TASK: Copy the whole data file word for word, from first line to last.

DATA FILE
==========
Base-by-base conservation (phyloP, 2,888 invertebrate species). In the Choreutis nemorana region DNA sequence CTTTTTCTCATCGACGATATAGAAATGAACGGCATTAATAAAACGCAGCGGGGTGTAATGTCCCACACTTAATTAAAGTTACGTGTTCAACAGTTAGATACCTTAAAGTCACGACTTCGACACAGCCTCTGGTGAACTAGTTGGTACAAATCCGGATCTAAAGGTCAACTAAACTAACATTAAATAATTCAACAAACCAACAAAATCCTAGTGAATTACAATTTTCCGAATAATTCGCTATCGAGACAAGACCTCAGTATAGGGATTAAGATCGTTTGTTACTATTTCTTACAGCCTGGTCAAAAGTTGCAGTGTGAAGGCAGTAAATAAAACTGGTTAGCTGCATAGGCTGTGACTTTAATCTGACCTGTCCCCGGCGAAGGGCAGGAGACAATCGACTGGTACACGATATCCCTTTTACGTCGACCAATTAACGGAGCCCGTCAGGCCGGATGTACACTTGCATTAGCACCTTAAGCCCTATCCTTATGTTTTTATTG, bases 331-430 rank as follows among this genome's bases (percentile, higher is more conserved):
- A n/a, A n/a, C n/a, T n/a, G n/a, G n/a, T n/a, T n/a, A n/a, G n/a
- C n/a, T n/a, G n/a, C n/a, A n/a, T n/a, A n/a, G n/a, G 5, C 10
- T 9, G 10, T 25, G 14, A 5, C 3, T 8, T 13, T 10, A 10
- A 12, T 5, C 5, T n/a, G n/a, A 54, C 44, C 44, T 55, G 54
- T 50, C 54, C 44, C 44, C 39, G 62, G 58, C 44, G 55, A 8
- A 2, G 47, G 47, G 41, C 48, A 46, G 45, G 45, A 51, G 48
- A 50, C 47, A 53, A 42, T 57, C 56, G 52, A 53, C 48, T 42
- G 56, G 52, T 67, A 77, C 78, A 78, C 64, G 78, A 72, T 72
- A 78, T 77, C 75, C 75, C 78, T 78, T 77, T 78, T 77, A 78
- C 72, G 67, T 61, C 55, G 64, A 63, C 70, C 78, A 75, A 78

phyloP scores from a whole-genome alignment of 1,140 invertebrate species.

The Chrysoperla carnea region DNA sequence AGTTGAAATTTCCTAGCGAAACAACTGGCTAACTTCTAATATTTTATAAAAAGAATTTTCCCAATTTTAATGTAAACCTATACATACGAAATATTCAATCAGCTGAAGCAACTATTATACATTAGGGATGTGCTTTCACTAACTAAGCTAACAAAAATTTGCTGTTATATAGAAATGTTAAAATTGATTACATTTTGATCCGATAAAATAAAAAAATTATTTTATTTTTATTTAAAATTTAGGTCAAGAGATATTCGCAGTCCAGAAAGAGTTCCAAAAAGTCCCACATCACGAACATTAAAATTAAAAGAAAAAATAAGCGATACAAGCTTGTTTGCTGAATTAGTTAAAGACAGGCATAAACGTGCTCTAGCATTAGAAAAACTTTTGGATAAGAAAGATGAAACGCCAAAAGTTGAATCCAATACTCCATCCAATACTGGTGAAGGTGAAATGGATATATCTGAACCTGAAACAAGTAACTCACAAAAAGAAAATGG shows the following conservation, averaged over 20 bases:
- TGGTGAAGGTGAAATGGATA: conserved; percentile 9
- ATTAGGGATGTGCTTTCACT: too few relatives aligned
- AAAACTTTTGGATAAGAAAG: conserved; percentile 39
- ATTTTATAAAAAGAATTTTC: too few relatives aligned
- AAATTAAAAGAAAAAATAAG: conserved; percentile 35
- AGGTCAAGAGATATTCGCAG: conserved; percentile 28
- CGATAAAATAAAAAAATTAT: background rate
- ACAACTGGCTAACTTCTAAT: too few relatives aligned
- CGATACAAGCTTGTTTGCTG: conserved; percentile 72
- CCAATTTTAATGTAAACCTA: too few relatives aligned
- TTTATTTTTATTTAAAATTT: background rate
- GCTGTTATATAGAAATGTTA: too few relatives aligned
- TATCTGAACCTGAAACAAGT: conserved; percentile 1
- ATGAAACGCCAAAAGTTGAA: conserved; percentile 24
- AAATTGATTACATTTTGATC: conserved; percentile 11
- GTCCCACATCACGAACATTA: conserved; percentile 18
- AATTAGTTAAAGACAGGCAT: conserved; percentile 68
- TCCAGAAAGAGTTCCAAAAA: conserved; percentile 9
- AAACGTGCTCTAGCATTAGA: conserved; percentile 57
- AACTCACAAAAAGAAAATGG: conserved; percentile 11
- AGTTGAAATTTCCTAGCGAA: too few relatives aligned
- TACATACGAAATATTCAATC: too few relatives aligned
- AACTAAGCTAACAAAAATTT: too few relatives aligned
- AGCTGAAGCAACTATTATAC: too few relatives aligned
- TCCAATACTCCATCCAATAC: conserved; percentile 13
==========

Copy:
Base-by-base conservation (phyloP, 2,888 invertebrate species). In the Choreutis nemorana region DNA sequence CTTTTTCTCATCGACGATATAGAAATGAACGGCATTAATAAAACGCAGCGGGGTGTAATGTCCCACACTTAATTAAAGTTACGTGTTCAACAGTTAGATACCTTAAAGTCACGACTTCGACACAGCCTCTGGTGAACTAGTTGGTACAAATCCGGATCTAAAGGTCAACTAAACTAACATTAAATAATTCAACAAACCAACAAAATCCTAGTGAATTACAATTTTCCGAATAATTCGCTATCGAGACAAGACCTCAGTATAGGGATTAAGATCGTTTGTTACTATTTCTTACAGCCTGGTCAAAAGTTGCAGTGTGAAGGCAGTAAATAAAACTGGTTAGCTGCATAGGCTGTGACTTTAATCTGACCTGTCCCCGGCGAAGGGCAGGAGACAATCGACTGGTACACGATATCCCTTTTACGTCGACCAATTAACGGAGCCCGTCAGGCCGGATGTACACTTGCATTAGCACCTTAAGCCCTATCCTTATGTTTTTATTG, bases 331-430 rank as follows among this genome's bases (percentile, higher is more conserved):
- A n/a, A n/a, C n/a, T n/a, G n/a, G n/a, T n/a, T n/a, A n/a, G n/a
- C n/a, T n/a, G n/a, C n/a, A n/a, T n/a, A n/a, G n/a, G 5, C 10
- T 9, G 10, T 25, G 14, A 5, C 3, T 8, T 13, T 10, A 10
- A 12, T 5, C 5, T n/a, G n/a, A 54, C 44, C 44, T 55, G 54
- T 50, C 54, C 44, C 44, C 39, G 62, G 58, C 44, G 55, A 8
- A 2, G 47, G 47, G 41, C 48, A 46, G 45, G 45, A 51, G 48
- A 50, C 47, A 53, A 42, T 57, C 56, G 52, A 53, C 48, T 42
- G 56, G 52, T 67, A 77, C 78, A 78, C 64, G 78, A 72, T 72
- A 78, T 77, C 75, C 75, C 78, T 78, T 77, T 78, T 77, A 78
- C 72, G 67, T 61, C 55, G 64, A 63, C 70, C 78, A 75, A 78

phyloP scores from a whole-genome alignment of 1,140 invertebrate species.

The Chrysoperla carnea region DNA sequence AGTTGAAATTTCCTAGCGAAACAACTGGCTAACTTCTAATATTTTATAAAAAGAATTTTCCCAATTTTAATGTAAACCTATACATACGAAATATTCAATCAGCTGAAGCAACTATTATACATTAGGGATGTGCTTTCACTAACTAAGCTAACAAAAATTTGCTGTTATATAGAAATGTTAAAATTGATTACATTTTGATCCGATAAAATAAAAAAATTATTTTATTTTTATTTAAAATTTAGGTCAAGAGATATTCGCAGTCCAGAAAGAGTTCCAAAAAGTCCCACATCACGAACATTAAAATTAAAAGAAAAAATAAGCGATACAAGCTTGTTTGCTGAATTAGTTAAAGACAGGCATAAACGTGCTCTAGCATTAGAAAAACTTTTGGATAAGAAAGATGAAACGCCAAAAGTTGAATCCAATACTCCATCCAATACTGGTGAAGGTGAAATGGATATATCTGAACCTGAAACAAGTAACTCACAAAAAGAAAATGG shows the following conservation, averaged over 20 bases:
- TGGTGAAGGTGAAATGGATA: conserved; percentile 9
- ATTAGGGATGTGCTTTCACT: too few relatives aligned
- AAAACTTTTGGATAAGAAAG: conserved; percentile 39
- ATTTTATAAAAAGAATTTTC: too few relatives aligned
- AAATTAAAAGAAAAAATAAG: conserved; percentile 35
- AGGTCAAGAGATATTCGCAG: conserved; percentile 28
- CGATAAAATAAAAAAATTAT: background rate
- ACAACTGGCTAACTTCTAAT: too few relatives aligned
- CGATACAAGCTTGTTTGCTG: conserved; percentile 72
- CCAATTTTAATGTAAACCTA: too few relatives aligned
- TTTATTTTTATTTAAAATTT: background rate
- GCTGTTATATAGAAATGTTA: too few relatives aligned
- TATCTGAACCTGAAACAAGT: conserved; percentile 1
- ATGAAACGCCAAAAGTTGAA: conserved; percentile 24
- AAATTGATTACATTTTGATC: conserved; percentile 11
- GTCCCACATCACGAACATTA: conserved; percentile 18
- AATTAGTTAAAGACAGGCAT: conserved; percentile 68
- TCCAGAAAGAGTTCCAAAAA: conserved; percentile 9
- AAACGTGCTCTAGCATTAGA: conserved; percentile 57
- AACTCACAAAAAGAAAATGG: conserved; percentile 11
- AGTTGAAATTTCCTAGCGAA: too few relatives aligned
- TACATACGAAATATTCAATC: too few relatives aligned
- AACTAAGCTAACAAAAATTT: too few relatives aligned
- AGCTGAAGCAACTATTATAC: too few relatives aligned
- TCCAATACTCCATCCAATAC: conserved; percentile 13